The gameplay is made even better due to the fact it's actually easy to control everyone. Goalies are still automated, so you really can't do much to stop the puck, which can prove to be annoying from time to time. The only time you get to control them is when they actually get the puck, and then you can choose who to pass it to. Other than that, I had no problems with the controls. It's easy enough to pass, and the ability to take the kind of shot you wanted by the power and aiming you select is always a good quality in any hockey game. I also loved how each player actually moved a certain speed, shot differently, and had passing abilities, based solely off their ratings you saw at the beginning of the game when you selected the team. I'm always happy when a game uses these ratings as more than just numerical statistics.

In addition to the terrific gameplay, NHL 95 also happens to be a great looking hockey game. It may take some time for NES hockey veterans to get used to the vertical scrolling of the game, but once you get the hang of it, you will notice some terrific graphics. The player models are quite detailed, and most of them look just like they do in real life (well, in 1994 anyways). You won't have any trouble telling apart the players, that's for sure. The ice is incredibly pleasing on the eyes and makes playing the game much easier. I hate hockey games with distracting ice, and fortunately this game doesn't have that. A minor improvement that I really enjoyed was the fact that when you score a goal, the box that comes up now has shaded words. It's the little things that make me happy sometimes.

As you may expect for a hockey game, there is not a terribly large variety of music in the game. However, the music that was included gets the job done quite nicely. The song that plays when you turn the game on gets you in the mood to play the game, with a terrific fast-paced beat. I love sports games with music that have lots of energy, and the introduction song of NHL '95 is the perfect example of this. The sound effects are incredibly well done, as well, as the whistle sounds dead-on, and you'll hear different crowd reactions based on what is going on. Of course, the crowd is not totally interactive, but it's always nice to hear them cheer for me when I am the hometown team and score a goal, or hear the boos rain down on me when I'm on the road. I also love the sound of the shattering glass!

Due to all these great features, and great aestethics, the NHL series has always been a proven winner in the replay value department, and NHL 95 is certainly no exception. There's not as many game modes as there are in later editions, but the fast-paced gameplay will prove to be quite addicting. In addition to this, this is also an incredible multiplayer game. I know I have yet to bring this up, but you will soon become quite addicted to this game if you invite a friend over to play it. It might not have the great replay value of a Ice Hockey or the incredible amount of features like a NHL 2003, but this game still can prove to be very addicting if you give it enough of a chance and let it be.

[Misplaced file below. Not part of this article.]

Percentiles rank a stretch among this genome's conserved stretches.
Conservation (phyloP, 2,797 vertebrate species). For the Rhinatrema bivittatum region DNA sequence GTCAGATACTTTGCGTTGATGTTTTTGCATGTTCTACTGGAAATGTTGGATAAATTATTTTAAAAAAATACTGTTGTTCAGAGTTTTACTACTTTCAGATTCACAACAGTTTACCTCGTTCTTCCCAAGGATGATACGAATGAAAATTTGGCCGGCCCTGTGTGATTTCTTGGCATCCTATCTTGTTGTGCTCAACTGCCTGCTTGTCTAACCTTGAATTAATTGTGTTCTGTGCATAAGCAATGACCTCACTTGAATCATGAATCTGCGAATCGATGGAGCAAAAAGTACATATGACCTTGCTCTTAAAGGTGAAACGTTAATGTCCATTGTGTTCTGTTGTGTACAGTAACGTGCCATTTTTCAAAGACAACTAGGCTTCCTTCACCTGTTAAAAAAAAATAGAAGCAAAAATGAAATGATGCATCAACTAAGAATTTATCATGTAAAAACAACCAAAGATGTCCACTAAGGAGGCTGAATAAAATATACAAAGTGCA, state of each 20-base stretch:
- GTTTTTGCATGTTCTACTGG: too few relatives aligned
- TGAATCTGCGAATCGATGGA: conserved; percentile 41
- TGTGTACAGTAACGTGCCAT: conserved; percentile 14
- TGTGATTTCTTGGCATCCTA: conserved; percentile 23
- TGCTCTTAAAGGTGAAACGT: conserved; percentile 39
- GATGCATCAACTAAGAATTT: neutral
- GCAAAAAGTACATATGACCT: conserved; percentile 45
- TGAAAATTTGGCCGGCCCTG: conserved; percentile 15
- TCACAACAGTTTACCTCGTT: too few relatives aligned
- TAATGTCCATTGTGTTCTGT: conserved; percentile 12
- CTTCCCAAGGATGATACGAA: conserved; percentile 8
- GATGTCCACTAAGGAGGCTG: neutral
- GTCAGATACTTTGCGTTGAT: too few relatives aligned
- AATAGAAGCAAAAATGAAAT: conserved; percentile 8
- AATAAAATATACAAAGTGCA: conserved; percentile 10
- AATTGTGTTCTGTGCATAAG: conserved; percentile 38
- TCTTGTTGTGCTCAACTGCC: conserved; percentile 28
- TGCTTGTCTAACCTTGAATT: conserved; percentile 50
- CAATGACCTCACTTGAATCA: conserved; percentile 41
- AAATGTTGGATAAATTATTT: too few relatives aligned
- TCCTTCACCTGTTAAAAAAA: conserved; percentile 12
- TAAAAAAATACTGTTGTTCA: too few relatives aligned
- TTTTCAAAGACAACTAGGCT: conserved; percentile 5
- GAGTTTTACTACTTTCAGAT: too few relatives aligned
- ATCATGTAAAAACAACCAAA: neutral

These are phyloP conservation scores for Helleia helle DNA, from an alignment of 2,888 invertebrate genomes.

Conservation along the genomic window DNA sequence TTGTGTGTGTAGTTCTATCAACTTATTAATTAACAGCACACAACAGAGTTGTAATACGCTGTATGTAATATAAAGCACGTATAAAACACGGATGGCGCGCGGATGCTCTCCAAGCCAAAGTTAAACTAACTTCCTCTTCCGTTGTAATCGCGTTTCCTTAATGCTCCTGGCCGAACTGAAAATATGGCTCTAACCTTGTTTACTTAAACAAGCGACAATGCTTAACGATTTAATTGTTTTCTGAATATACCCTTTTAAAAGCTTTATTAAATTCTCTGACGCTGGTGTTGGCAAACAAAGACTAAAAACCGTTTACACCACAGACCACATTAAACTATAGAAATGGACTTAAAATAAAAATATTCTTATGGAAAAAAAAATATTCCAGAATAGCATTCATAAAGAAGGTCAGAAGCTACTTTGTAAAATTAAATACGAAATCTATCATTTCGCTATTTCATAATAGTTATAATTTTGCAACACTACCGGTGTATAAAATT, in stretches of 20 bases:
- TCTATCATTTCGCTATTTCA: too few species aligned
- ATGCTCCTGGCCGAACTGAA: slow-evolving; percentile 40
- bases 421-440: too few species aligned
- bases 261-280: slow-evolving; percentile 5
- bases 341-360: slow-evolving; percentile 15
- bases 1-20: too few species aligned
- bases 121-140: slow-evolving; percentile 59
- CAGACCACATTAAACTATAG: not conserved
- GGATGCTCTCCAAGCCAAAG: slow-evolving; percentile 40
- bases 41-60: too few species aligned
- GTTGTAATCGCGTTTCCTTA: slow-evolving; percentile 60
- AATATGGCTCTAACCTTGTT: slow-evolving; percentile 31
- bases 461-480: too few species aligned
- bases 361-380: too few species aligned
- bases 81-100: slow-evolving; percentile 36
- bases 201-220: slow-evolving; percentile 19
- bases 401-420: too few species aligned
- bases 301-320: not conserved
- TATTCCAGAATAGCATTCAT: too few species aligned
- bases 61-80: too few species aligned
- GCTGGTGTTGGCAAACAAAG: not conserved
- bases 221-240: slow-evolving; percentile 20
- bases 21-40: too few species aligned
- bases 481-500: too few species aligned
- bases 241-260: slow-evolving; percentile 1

The game comes with several different challenge levels to select from, so of course the game will be easier or harder depending on which level you wish to select. The game is FAR too easy on the rookie level, as I already mentioned previously. Due to the somewhat shoddy goalie AI, you can just do wraparound shots a bunch of times and expect to score lots of goals. Winning 17-3 on the rookie level used to be quite a common occurence. That's why I always recommend turning it up to the all-star level. While it is still not the most challenging level in the world, the goalie will be smarter and you will be forced to play much tighter offense and use strategies like smart passing and shot accuracy to overcome a vicious challenge from the opponent.

There's nothing quite like lacing boots up and going out for a hard hitting game of hockey. Very few things will give me a bigger adrenaline rush than that. NHL 95 does a great job of bringing this feeling into video-game format, and I think it's well worth a purchase for those looking for a new and exciting hockey game to play. The only reason not to buy NHL 95 is that NHL 96 is pretty much the same game, only updated. I own all the NHL games on Genesis, and can assure you that this is one of the better ones to own for it. I never had any problems playing this one, even with NHL 98 lying around, because this game is just that damn fun.

Sure, the lack of a fighting engine may be somewhat disheartening to people looking to do more than actually play hockey in a hockey game, but everything else is represented perfectly. The season mode is lots of fun, the controls are dead on, the game makes great use of team and player ratings, the graphics are sensational, the music is as good as it gets, and the sound effects are quite good. There is nothing to love about NHL 95, and there's no reason not to get it.

Unless you want NHL 96 instead. But that one doesn't have fighting, either!

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Community review by psychopenguin (March 08, 2005)